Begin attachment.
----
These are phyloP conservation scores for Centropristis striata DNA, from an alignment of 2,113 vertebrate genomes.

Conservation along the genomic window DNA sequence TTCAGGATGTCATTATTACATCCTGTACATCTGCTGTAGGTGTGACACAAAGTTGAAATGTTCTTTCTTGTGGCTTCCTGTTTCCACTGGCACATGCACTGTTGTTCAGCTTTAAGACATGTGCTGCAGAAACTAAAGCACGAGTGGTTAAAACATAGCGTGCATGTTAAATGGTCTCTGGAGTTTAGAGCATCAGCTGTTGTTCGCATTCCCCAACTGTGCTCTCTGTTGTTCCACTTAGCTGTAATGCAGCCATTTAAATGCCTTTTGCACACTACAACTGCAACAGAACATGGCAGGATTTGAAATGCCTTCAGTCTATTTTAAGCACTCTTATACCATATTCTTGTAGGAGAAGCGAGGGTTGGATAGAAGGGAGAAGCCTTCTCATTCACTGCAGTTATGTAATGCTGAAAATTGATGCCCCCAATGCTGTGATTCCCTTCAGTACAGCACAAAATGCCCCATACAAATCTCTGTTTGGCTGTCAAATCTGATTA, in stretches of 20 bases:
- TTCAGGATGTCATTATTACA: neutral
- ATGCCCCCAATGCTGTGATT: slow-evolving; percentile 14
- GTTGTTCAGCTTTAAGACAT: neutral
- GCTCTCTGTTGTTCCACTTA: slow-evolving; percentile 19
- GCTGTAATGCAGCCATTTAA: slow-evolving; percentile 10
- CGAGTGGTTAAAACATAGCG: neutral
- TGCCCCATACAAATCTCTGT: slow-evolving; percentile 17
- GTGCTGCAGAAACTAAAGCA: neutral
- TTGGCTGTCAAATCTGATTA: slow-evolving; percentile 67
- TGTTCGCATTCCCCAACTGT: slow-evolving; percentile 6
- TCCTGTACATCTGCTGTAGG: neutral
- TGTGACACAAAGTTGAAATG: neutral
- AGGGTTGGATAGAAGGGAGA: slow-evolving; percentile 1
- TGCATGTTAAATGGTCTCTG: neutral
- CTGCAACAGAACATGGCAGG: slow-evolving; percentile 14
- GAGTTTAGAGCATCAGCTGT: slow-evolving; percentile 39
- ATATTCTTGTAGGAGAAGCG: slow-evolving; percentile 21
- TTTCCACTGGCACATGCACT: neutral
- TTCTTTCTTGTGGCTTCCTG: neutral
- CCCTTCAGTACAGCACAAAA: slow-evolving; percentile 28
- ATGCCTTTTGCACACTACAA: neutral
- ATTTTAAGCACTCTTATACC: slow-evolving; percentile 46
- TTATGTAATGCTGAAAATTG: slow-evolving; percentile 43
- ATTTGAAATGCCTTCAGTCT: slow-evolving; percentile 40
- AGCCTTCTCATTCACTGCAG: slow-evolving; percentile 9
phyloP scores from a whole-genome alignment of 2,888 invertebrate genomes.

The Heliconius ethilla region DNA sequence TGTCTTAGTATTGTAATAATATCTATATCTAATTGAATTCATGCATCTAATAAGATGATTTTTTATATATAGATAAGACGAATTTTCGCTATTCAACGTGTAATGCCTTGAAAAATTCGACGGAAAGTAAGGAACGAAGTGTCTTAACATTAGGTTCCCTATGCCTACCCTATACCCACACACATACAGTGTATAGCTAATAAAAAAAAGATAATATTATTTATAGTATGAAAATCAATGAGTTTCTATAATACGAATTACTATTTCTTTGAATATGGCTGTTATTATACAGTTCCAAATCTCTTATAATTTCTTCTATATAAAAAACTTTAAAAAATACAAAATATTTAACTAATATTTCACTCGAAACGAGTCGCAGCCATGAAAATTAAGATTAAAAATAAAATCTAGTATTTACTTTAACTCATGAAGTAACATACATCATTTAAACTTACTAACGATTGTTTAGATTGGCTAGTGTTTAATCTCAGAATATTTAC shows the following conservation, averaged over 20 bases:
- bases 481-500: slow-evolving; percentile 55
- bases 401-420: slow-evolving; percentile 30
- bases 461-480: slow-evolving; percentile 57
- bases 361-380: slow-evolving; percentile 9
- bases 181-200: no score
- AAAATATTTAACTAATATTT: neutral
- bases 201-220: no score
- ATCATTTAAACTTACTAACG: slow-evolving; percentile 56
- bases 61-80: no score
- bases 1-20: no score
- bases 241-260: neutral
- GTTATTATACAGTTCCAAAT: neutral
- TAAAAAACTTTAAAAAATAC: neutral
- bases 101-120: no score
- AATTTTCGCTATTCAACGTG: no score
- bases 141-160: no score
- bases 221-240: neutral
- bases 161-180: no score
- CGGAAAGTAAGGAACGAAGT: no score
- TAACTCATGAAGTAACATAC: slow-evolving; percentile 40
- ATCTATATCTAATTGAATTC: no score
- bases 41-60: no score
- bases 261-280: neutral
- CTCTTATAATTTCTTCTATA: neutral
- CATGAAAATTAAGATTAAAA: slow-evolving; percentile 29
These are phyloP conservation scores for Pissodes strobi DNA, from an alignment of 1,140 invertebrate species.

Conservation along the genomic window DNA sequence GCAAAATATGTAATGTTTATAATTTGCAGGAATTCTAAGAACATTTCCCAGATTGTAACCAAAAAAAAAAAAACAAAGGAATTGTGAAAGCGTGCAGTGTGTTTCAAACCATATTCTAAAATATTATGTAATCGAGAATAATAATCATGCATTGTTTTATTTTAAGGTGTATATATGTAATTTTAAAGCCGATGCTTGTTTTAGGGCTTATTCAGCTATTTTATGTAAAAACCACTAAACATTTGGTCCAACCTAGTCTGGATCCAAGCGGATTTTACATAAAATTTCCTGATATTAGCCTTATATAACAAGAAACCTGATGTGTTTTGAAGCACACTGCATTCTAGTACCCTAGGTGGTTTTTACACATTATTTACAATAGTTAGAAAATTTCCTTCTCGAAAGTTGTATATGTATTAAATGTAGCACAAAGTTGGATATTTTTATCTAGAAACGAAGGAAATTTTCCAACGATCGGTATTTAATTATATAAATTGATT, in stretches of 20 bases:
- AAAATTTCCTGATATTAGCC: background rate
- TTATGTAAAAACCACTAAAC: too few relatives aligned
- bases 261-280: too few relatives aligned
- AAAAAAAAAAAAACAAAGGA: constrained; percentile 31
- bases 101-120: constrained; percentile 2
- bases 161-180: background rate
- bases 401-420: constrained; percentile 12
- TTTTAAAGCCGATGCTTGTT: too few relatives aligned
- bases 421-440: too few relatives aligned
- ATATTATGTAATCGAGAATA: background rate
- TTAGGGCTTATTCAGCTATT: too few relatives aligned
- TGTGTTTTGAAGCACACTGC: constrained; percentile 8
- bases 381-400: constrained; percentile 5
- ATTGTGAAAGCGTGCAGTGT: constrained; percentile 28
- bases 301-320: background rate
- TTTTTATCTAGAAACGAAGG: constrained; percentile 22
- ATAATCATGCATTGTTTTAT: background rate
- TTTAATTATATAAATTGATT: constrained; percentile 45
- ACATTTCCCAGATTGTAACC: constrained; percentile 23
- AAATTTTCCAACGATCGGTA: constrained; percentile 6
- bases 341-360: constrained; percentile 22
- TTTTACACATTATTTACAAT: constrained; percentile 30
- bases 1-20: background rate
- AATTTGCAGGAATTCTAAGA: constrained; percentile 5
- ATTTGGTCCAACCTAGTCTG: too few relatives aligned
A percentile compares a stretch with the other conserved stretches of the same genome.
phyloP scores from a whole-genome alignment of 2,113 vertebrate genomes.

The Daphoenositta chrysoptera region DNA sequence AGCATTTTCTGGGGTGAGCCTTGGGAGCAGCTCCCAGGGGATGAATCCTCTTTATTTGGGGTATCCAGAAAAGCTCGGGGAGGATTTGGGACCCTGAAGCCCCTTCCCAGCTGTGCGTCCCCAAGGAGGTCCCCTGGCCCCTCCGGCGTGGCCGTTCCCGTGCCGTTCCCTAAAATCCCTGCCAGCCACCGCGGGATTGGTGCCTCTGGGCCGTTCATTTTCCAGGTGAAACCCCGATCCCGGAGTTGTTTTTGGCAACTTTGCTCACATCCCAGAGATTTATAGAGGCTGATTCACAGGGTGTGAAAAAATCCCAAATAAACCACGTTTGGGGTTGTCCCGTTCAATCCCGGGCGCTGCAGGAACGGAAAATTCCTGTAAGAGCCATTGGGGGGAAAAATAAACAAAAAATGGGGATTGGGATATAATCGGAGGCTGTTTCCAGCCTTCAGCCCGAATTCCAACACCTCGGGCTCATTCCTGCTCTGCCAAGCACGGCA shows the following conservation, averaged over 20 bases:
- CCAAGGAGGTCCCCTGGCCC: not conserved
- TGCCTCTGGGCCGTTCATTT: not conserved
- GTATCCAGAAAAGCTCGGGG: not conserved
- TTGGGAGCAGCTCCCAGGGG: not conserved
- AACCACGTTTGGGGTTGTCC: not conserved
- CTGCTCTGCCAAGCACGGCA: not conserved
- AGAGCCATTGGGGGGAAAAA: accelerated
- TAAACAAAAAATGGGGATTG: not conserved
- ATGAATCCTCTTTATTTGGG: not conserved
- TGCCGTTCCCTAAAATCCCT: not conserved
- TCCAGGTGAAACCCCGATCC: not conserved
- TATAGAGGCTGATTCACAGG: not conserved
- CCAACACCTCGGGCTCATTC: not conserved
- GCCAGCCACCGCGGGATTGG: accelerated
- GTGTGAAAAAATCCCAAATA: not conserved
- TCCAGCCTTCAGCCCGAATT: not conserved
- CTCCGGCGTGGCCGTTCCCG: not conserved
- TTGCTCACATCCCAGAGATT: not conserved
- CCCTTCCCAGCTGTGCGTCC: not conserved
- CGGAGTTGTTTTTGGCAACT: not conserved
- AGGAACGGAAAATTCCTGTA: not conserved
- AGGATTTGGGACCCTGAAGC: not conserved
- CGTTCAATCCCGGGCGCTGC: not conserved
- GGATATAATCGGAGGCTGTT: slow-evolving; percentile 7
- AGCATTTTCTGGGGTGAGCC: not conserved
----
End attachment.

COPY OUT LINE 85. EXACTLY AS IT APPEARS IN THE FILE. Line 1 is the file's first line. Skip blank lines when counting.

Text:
- CCAAGGAGGTCCCCTGGCCC: not conserved